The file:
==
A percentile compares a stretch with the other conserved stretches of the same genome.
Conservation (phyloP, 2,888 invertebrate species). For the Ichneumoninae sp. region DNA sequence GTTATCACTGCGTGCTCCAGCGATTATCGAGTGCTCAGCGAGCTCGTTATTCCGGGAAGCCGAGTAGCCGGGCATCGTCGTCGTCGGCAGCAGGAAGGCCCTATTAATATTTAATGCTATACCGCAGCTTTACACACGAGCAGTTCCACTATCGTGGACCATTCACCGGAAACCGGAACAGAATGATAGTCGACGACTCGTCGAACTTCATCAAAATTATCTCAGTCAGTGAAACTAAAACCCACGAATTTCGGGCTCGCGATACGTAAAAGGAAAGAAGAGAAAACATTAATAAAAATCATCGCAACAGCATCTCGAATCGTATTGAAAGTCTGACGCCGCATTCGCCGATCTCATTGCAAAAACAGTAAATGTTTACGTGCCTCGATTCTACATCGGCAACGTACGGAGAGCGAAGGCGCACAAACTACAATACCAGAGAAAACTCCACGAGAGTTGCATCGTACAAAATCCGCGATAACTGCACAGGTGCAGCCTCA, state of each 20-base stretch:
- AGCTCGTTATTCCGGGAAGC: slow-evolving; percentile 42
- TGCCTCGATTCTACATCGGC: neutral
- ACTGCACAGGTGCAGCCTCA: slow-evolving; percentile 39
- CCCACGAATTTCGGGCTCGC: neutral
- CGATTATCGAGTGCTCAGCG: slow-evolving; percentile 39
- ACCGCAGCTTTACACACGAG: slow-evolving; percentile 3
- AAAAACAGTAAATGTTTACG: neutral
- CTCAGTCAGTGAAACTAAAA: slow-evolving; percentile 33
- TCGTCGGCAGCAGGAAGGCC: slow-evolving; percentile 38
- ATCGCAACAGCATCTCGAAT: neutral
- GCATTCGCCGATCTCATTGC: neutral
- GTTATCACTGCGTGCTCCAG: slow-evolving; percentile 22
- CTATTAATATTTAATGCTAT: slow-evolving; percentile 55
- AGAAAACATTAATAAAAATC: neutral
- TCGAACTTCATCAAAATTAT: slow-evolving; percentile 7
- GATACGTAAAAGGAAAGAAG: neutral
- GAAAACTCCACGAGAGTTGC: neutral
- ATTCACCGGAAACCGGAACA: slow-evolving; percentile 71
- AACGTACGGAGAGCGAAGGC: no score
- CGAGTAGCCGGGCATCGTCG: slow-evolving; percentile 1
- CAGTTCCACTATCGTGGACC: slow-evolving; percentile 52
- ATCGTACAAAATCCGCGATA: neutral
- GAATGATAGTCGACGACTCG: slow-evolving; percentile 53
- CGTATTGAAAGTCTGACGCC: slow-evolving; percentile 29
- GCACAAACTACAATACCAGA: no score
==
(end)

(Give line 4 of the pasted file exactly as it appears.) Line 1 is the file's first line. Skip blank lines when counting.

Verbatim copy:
- TGCCTCGATTCTACATCGGC: neutral